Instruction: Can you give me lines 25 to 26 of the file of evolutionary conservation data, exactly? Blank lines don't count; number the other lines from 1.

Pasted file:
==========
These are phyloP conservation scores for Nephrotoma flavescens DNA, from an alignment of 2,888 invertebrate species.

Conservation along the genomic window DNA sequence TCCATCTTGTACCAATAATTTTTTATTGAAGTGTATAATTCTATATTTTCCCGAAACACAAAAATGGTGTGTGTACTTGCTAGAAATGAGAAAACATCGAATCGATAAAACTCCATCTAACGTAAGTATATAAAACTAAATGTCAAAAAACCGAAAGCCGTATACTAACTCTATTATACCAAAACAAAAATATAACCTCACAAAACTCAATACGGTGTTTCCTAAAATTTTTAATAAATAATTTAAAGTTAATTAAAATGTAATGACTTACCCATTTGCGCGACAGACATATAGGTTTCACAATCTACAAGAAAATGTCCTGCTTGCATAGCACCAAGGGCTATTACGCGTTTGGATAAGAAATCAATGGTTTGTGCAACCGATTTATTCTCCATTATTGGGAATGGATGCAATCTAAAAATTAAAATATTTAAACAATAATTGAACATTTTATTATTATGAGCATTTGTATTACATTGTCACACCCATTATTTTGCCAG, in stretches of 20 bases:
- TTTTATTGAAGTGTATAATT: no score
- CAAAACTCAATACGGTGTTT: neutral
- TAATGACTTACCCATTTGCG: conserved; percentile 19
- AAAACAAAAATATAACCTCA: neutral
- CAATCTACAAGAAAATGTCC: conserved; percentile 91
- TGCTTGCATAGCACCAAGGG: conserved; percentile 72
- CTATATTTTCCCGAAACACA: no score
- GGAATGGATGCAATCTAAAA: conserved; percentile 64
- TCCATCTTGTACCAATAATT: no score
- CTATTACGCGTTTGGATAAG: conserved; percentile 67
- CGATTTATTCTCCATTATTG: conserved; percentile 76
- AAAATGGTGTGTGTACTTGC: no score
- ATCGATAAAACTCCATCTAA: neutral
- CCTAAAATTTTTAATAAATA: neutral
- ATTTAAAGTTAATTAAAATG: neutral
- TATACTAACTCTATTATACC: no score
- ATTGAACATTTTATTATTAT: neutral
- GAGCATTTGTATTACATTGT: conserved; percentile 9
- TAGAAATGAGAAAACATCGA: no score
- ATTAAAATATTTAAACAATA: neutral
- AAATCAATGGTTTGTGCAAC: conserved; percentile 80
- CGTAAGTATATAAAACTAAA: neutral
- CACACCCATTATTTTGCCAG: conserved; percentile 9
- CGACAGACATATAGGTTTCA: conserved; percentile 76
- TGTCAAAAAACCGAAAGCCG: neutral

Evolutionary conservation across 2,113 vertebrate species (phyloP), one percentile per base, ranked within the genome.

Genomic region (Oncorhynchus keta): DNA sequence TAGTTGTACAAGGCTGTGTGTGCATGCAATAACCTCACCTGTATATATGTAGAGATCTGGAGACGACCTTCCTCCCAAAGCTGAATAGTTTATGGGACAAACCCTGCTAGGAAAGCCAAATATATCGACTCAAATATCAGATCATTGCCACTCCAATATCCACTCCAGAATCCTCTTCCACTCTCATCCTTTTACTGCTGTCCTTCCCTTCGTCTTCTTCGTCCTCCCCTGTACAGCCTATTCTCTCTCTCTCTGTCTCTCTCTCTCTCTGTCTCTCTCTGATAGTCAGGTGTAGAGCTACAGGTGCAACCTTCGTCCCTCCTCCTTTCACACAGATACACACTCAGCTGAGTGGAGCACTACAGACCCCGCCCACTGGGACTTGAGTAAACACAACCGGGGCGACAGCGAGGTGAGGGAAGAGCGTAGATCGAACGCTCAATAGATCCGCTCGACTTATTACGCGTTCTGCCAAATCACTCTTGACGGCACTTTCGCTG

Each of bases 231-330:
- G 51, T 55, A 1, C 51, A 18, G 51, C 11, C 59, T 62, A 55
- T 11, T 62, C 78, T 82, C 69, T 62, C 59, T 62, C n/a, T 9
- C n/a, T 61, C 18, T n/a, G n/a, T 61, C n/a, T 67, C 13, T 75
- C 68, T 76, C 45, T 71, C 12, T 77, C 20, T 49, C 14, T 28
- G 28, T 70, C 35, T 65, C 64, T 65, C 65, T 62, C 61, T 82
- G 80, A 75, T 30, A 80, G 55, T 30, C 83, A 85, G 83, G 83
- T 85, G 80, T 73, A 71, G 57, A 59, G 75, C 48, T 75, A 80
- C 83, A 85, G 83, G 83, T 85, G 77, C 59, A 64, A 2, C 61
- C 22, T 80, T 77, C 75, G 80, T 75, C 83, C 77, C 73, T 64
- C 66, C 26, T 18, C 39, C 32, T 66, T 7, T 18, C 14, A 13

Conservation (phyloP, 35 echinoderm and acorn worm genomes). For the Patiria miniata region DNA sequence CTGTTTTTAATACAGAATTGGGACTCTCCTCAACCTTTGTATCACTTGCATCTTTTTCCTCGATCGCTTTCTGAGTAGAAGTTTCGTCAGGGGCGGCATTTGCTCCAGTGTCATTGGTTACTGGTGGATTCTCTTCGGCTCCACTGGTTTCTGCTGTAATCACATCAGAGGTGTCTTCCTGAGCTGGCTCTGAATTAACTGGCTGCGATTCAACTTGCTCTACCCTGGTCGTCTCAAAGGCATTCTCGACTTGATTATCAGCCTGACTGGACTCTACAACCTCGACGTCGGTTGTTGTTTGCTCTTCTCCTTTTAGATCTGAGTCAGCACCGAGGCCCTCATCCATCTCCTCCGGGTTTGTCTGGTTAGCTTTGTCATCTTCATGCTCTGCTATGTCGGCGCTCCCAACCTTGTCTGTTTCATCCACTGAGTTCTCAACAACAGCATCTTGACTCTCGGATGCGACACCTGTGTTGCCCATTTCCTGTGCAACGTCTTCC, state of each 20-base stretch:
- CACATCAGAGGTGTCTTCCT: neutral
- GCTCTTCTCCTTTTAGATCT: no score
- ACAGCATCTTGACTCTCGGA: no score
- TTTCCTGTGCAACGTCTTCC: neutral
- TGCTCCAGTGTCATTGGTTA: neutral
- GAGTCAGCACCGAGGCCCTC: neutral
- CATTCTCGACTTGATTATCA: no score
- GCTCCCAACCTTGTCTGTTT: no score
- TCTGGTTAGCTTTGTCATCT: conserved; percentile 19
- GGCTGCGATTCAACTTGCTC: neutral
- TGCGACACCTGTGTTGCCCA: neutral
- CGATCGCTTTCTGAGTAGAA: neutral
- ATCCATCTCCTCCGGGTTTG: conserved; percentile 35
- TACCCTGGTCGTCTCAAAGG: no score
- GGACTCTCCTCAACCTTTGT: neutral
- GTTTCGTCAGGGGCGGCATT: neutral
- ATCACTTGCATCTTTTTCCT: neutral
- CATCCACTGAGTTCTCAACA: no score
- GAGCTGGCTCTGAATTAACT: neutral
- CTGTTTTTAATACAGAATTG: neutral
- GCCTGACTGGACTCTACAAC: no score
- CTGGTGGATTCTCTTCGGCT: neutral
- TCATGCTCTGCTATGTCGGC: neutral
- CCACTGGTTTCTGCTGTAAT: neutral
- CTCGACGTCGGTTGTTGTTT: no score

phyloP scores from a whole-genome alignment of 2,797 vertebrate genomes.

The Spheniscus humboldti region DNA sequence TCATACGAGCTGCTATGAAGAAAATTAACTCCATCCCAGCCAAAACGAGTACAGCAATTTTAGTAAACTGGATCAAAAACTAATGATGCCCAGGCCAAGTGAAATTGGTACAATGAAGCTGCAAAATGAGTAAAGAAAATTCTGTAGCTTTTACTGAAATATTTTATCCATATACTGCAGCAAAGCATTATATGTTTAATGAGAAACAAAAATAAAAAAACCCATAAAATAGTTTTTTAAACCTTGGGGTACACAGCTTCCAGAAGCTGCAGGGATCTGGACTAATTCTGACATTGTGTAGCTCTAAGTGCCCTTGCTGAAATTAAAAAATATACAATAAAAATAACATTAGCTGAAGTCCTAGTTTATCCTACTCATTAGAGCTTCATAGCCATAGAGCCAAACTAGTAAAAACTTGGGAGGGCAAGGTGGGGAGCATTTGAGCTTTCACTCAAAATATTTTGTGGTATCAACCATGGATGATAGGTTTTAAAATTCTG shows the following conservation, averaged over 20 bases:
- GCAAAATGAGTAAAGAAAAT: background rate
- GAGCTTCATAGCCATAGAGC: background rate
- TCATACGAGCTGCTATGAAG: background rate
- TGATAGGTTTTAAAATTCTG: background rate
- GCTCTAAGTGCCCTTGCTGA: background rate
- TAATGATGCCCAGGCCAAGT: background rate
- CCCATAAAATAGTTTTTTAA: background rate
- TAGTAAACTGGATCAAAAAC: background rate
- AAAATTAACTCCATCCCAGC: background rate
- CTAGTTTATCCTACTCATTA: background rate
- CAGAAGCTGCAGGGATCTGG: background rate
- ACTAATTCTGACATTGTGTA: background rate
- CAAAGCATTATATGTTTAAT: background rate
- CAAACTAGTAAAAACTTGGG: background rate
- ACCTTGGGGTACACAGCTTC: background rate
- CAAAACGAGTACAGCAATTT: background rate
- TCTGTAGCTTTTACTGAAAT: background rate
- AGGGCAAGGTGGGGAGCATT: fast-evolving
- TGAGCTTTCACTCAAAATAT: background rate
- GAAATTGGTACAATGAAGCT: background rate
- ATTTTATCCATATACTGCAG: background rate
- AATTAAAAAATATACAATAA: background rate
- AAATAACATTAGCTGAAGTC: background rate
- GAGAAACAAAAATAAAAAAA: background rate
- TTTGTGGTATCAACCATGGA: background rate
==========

- CACACCCATTATTTTGCCAG: conserved; percentile 9
- CGACAGACATATAGGTTTCA: conserved; percentile 76